Fly Fishing Lake Fenwick in Washington State
Outdoors and Recreation
I remember how surprised I was when I learned I lived just up the road from this Lake that gave the famous fishing rod company its name. For such a small lake, 17 acres, Lake Fenwick packs a strong punch. There is abundant parking, a boat launch, a small pier, stocked Rainbows, some impressively big Large Mouth Bass, Sunfish, Yellow Perch, Black Crappie, and Bullhead Catfish, all of which will take a fly. The east and north side of the lake is very brushy with lots of sunken logs and trees. In the early Spring and Fall this is a great spot to find Rainbows. Similar flies and techniques that I’ve mentioned work here as well. Later in the Spring and Summer Large Mouth Bass (sometimes several pounds) Black Crappie, Sunfish, and Yellow Perch are all possible. The north end of the lake is a great spot, but there is a rope swing on there so there can be a lot of swimmers in the water when the weather is warm enough. The pier is on the North east end of the lake, which can also be crowded at times too. The south end has a lot houses with docks which is a good place to find Large Mouth Bass and sometimes Bullhead Catfish too.
They do have a public boat launch though, but I believe it is an electric motors only lake now. Even still, with its small size most of the lake can be fly fished easily with a float tube or pontoon boat.
I’ve found March through Mid-May to be best for Rainbows. Late September and October are also good months for the Rainbows here again as the temps drop. Mid-May through early to mid-September is best for Large Mouth, Black Crappie, Sunfish, and Bullhead Catfish.
Depending on what you are fishing for a four to eight weight rod might be needed. Though a fast action six weight with a floating line will probably do the trick most of the time on Lake Fenwick. Sometimes the heavier eight weight is nice to use if you are casting large bass patterns like deer hair mice or big poppers when you target the Large Mouth Bass.
Lake Fenwick is only about 30 feet deep at its deepest point, so in most situations either a floating line or a sink tip will work. I almost always start with a floating line if I am casting from either the shore, pier on the north end of the lake, or from my float tube. I’ll even switch to weighted flies and a short leader often times before putting on a sink tip. If I’m trolling a leech pattern or streamer I’ll use one of the shooting heads or another rod rigged with an intermediate sinking line.
If the fish are rising then dry flies (elk hair caddis, adams, black gnats, or even a flying ant pattern from size #18 to #10 will work, Also in the early Spring, chironomids work under a strike indicator as well.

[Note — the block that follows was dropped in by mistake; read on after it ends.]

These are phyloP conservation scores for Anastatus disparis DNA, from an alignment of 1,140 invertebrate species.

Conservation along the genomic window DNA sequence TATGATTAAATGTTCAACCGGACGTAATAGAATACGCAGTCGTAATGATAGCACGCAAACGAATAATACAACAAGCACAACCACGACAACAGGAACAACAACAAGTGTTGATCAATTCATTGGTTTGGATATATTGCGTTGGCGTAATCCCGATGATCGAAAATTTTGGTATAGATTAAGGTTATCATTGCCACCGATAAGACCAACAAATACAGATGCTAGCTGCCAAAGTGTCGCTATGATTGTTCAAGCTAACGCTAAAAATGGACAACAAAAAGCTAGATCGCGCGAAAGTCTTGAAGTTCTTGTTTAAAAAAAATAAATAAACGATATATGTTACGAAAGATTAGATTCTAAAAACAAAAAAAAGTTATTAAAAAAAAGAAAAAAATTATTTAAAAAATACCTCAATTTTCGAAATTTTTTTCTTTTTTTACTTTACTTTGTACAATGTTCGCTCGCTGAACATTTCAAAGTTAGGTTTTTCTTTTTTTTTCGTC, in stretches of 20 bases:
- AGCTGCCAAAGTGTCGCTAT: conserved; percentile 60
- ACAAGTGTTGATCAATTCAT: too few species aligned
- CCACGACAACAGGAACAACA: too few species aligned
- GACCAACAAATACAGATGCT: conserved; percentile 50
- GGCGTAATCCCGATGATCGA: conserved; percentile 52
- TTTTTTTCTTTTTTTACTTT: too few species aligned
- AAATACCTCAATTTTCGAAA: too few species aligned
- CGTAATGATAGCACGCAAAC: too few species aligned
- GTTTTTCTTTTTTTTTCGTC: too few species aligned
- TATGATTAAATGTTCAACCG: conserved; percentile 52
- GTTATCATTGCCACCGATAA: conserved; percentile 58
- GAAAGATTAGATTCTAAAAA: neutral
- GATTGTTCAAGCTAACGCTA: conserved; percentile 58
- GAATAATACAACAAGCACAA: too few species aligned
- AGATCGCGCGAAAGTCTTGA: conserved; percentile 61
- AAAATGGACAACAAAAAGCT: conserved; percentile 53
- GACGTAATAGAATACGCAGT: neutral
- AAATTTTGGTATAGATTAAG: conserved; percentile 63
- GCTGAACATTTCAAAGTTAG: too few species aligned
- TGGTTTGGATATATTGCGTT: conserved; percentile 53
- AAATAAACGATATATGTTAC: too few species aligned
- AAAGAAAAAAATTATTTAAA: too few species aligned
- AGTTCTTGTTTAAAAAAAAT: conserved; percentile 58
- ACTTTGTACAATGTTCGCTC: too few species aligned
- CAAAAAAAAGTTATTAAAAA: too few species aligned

When nothing is rising I will use weighted leech patterns in white, black, and purple, Wooley Buggers in the same colors, or streamers in the size #10 to #6 range. For these I’ll try a variety of retrieves including a slow short twitches, fast short pulls, and longer pulls with pauses in between.
In the summer from late June through early September the Large Mouth Bass are pretty active. Depending on the water temps of course. For these guys I like using small white and black poppers and occasionally a green or yellow one around weed beds to look like frogs. If I want to try for bigger Large Mouth Bass on the surface I’ll use deer hair mice patterns or large poppers in the same colors as the smaller poppers. If they aren’t hitting on the surface then I’ll switch to leech patterns in purple, black, or white. Most of the time if the flies are weighted you won’t need s sink tip or head.
If you have a float tube, pontoon boat, or something else the north side of the lake has a lot of structure like sunken trees, logs, ect where the bass like to hang out. Also, south of the public boat launch casting towards the docks of the houses there can be a great spot as well.
This is a short, unfortunately non-fly fishing video with some unfortunate language as well, but it gives you a very good idea of what is potential possible at Lake Fenwick. The guy in the video is spin casting, but you could do pretty much the same thing using a fly rod, sinking line, and a leech or Wooley Bugger pattern.
This is a very detailed an excellent video by Orvis that covers the basics of fly fishing on lakes very well.